Russell D. Murphy
BA, St Johns College; MA, Boston College; MA, Yale University; MAA, Wesleyan University; PHD, Yale University
Professor of Government, Emeritus

Nancy L. Schwartz
BA, Oberlin College; MAA, Wesleyan University; PHD, Yale University
Professor of Government, Emerita

Departmental Advising Expert

Don Moon

GOVT108 Public Opinion and American Democracy

Central to the concept of a representative democracy is the idea that citizens hold elected officials accountable for the policies they enact (or fail to enact). Yet ordinary American citizens know little about politics and often appear as if they have few consistent opinions. Still, elected officials, aspiring candidates, media, and organized interests spend considerable time scrutinizing political polls, which are increasing in number. Can citizens be uninformed and public opinion informative at the same time? If so, what are the implications for democratic representation? This seminar will introduce the ways in which public opinion is measured, where opinions or attitudes come from and how they are changed, the determinants of vote choice, and the relationship between public opinion and policy outcomes. This course does NOT count toward the government major.
Offering: Host
Grading: A-F
Credits: 1.00
Gen Ed Area: SBS-GOVT
Prereq: None

GOVT110 The American Constitutional Order

This course introduces students to the American constitutional order and to key concepts associated with constitutional design and governance.
Offering: Host
Grading: A-F
Credits: 1.00
Gen Ed Area: SBS-GOVT
Prereq: None

GOVT151 American Government and Politics

This course introduces the "building blocks" of American politics and government at the national level. It has four main parts: (1) foundations of our governmental system, (2) political institutions and the way they generate policy, (3) politics at the level of the individual citizen and the mechanisms that link the masses to elites, and (4) how all the factors come together in the making of public policy. We will scrutinize insider accounts of politics, scholarly work on governmental processes, and popular debates on issues and institutions. In addition, we will discuss why Americans are often so unhappy with their politics and politicians and the challenges faced by elected officials attempting to meet a wide scope of public demands. This course is designed specifically for first-year students.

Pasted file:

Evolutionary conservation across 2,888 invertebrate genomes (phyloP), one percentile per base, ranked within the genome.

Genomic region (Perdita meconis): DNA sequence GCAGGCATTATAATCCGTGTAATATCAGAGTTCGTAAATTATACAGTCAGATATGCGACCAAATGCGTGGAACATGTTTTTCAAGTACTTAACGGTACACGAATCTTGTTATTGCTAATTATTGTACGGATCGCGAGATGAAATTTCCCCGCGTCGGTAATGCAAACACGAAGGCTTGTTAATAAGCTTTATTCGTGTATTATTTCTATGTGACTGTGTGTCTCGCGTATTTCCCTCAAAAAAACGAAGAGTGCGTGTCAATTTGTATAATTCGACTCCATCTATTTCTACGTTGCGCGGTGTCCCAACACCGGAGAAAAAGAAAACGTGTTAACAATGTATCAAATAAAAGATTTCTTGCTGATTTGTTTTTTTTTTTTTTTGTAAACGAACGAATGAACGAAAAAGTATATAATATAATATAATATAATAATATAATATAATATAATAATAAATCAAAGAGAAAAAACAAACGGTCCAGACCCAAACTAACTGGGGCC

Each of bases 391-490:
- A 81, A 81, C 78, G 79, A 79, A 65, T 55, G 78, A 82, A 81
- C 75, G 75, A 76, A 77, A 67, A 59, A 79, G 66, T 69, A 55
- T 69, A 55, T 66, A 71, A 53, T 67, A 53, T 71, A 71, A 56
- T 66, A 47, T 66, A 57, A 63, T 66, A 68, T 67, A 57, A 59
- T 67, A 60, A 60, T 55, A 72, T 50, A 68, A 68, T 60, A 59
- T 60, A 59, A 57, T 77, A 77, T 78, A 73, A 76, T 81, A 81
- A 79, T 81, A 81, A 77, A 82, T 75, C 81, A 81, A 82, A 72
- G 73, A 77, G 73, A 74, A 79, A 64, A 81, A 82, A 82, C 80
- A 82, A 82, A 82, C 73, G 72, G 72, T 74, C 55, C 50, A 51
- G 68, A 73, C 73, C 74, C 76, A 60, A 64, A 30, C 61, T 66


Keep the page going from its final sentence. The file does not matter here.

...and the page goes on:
Offering: Host
Grading: A-F
Credits: 1.00
Gen Ed Area: SBS-GOVT
Prereq: None

GOVT151F American Government and Politics (FYS)

An introduction to American national institutions and the policy process, the focus of this course is on the institutions and actors who make, interpret, and enforce our laws: Congress, the presidency, the courts, and the bureaucracy. The course will critically assess the perennial conflict over executive, legislative, and judicial power and the implications of the rise of the administrative state for a democratic order. This course is designed specifically for first-year students.
Offering: Host
Grading: OPT
Credits: 1.00
Gen Ed Area: SBS-GOVT
Prereq: None

GOVT155 International Politics

This introduction to international politics applies various theories of state behavior to selected historical cases. Topics include the balance of power, change in international systems, the causes of war and peace, and the role of international law, institutions, and morality in the relations among nations.
Offering: Host
Grading: A-F
Credits: 1.00
Gen Ed Area: SBS-GOVT
Prereq: None

GOVT157 Democracy and Dictatorship: Politics in the Contemporary World

In this introduction to politics in industrialized capitalist, state socialist, and developing countries, we explore the meaning of central concepts such as democracy and socialism, the strengths and weaknesses of different kinds of political institutions (e.g., presidentialism vs. parliamentarianism in liberal democratic countries), the causes and consequences of shifts between types of political systems (e.g., transitions from authoritarian rule), and the relations among social, economic, and political changes (e.g., among social justice, economic growth, and political democracy in developing countries).
Offering: Host
Grading: A-F
Credits: 1.00
Gen Ed Area: SBS-GOVT
Prereq: None

GOVT158 Writing the World

How do U.S. newspapers and magazines frame world politics? How adequate is their coverage of ongoing crises and breaking stories around the world? The course will involve reading some classic texts of political journalism and some political novels (such as Orwell's HOMAGE TO CATALONIA and Vargas Llosa's THE FEAST OF THE GOAT). We will also read current articles on contemporary politics from a variety of sources. Students will be assigned to write alternative sources, both reporting and opinion, on current events of their choice. The topics covered will include military conflicts, elections and political crises, and economic stories. We will of course assess the impact of the Web (e.g., blogs, YouTube) on news coverage.
Offering: Host
Grading: A-F
Credits: 1.00
Gen Ed Area: SBS-GOVT
Prereq: None

GOVT159 The Moral Basis of Politics